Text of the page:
going deeper into transformative silence...

As a follow-up to yesterday's post about discerning, watching and waiting rather than rushing forward into action half-cocked:  Parker Palmer posted this poem by Gunilla Norris called "Inviting Silence." He notes that shared silence is a unique community event - a contemplative "action" - that invites hope and healing in a fractured time.

Within each of us there is a silence 
- a silence as vast as the universe.
We are afraid of it... and we long for it.

When we experience that silence, we remember
who we are: creatures of the stars, created
from the cooling of this planet, created
from dust and gas, created
from the elements, created
from time and space... created
from silence.

In our present culture,
silence is something like an endangered species...
an endangered fundamental.

The experience of silence is now so rare
that we must cultivate it and treasure it.
This is especially true for shared silence.

Sharing silence is, in fact, a political acdt.
When we can stand aside from the usual and
perceive the fundamental, change begins to happen.
Our lives align with deeper values
and the lives of others are touched and influenced.

Silence brings us back to basics, to our senses,
to our selves.  It locates us. Without that return
we can go so far away from our true natures
that we end up, quite literally, beside ourselves.

We live blindly and act thoughtlessly.
We endanger the delicate balance which sustains
our lives, our communities, and our planet.

Each of us can make a difference.
Politicians and visionaries will not return us
to the sacredness of life.

That will be done by ordinary men and women
who together or alone can say,
"Remember to breathe, remember to feel,
remember to care,
let us do this for our children and ourselves
and our children's children.
Let us practice for life's sake."

Late in the evening yesterday, after worship and naps and supper, I received an email from a person who had been in worship. I had encouraged the gathered folk to try to find 30 minutes that day to DO nothing. The writer wrote: Well, you were right, I didn't make 30 minutes. I suspect that was true for most people, too. It is hard for me. It takes practice. And commitment. And there is precious little encouragement for quiet waiting in our culture.  Small surprise when someone reminded me that nine years ago my candidating message was entitled, "Learning the Unforced Rhythms of Grace" based upon Eugene Peterson's reworking of Matthew 11: 28-30.

Are you tired? Worn out? Burned out on religion? Come to me. Get away with me and you’ll recover your life. I’ll show you how to take a real rest. Walk with me and work with me—watch how I do it. Learn the unforced rhythms of grace. I won’t lay anything heavy or ill-fitting on you. Keep company with me and you’ll learn to live freely and lightly.

So much has changed over nine years - and yet so much remains the same. Most of the time these days when I encourage Sabbath rest and/or the exploration of contemplation I sense a quiet but brooding resentment: we've HEARD that before - been there/done that with you - can't we have something NEW?!? Truth is, no: not only do I only HAVE one real message in me - like most preachers, I only share the same sermon over and over in slightly new ways - but this is the key to our healing and renewal.  Rest. Trust. Be still and know that I am God - and you are not. Middle class folk resent and resist radical trust (ie faith) unless or until we have a life threatening illness, catastrophe or tragedy. And even then, some choose to become cynical while others embrace denial in its many modes and only a few elect to go beyond the obvious. Many are called, indeed, but few choose to journey down the narrow path of trust.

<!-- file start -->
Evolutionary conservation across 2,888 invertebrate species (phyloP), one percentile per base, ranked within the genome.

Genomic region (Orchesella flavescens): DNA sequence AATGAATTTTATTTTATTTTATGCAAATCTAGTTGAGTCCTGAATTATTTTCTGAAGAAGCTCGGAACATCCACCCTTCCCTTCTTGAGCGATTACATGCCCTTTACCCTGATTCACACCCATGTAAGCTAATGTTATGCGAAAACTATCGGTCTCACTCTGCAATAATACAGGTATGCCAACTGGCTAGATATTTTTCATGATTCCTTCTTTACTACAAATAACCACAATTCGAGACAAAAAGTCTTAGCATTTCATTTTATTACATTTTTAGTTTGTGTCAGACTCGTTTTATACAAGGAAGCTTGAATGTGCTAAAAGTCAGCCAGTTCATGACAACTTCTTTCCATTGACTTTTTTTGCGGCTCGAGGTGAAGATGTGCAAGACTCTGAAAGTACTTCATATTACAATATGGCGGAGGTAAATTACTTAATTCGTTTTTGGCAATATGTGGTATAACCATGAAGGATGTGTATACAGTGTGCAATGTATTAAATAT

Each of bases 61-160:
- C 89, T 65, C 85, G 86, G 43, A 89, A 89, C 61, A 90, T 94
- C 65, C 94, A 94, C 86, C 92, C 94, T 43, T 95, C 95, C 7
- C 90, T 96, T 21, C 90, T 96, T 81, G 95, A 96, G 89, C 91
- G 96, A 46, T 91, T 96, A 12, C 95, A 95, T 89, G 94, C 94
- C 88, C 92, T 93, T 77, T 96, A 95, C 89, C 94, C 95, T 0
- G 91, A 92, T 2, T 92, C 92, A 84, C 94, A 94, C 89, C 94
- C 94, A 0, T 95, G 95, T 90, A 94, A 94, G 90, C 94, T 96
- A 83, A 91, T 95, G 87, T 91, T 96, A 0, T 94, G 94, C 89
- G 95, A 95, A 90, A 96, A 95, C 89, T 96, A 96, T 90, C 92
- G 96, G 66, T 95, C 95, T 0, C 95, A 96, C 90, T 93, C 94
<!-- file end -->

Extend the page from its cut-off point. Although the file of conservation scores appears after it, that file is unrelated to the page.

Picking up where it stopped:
I closed yesterday's reflection with a thought that is changing my understand of my call: while the
life, death, resurrection and ascension of Jesus have a unique role in history, what is of deeper value for us is their metaphorical wisdom. My suggestion was that one of the truths the four gospels share with us has something to do with James Fowler's "stages of faith." Now some have suggested that Fowler is too mechanical in his developmental outline. This may be true, but he also offers us a spirituality based upon the work of Erik Erikson that is as useful as either the Myers-Briggs or the Enneagram.  So my take away goes something like this:

+ Like Jesus we all come into the life of faith as children: we are born and need nurture, love, guidance as well as the cultivation of our innocence and awe. This is the age of trust and mistrust. During this stage we will learn about autonomy and shame, guilt and doubt as well as the importance of initiative and hard work. Faith is simple and tender, a reality Fowler calls intuitive as it is based on a child's contextual experience.  As our childish faith ripens, it takes on a literalism that believes every word of Scripture is true. This is the mythic stage of faith.

+ In time, with compassion and healthy boundaries, we become an adolescent like Jesus: there is a gospel story of Jesus remaining back in Jerusalem after Passover teaching the elders. When Joseph and Mary return for him in a panic, like all teens he gets cocky and tells them to back off.  This is our stage of separation from childhood authority, where one part independence and two parts peer pressure launches a search for deeper truth. Faith here involves questions, rejection as well as yearning. Fowler speaks of this as a "synthesizing" stage where we draw from both questions and the wisdom of others as we experiment with making faith real and our own.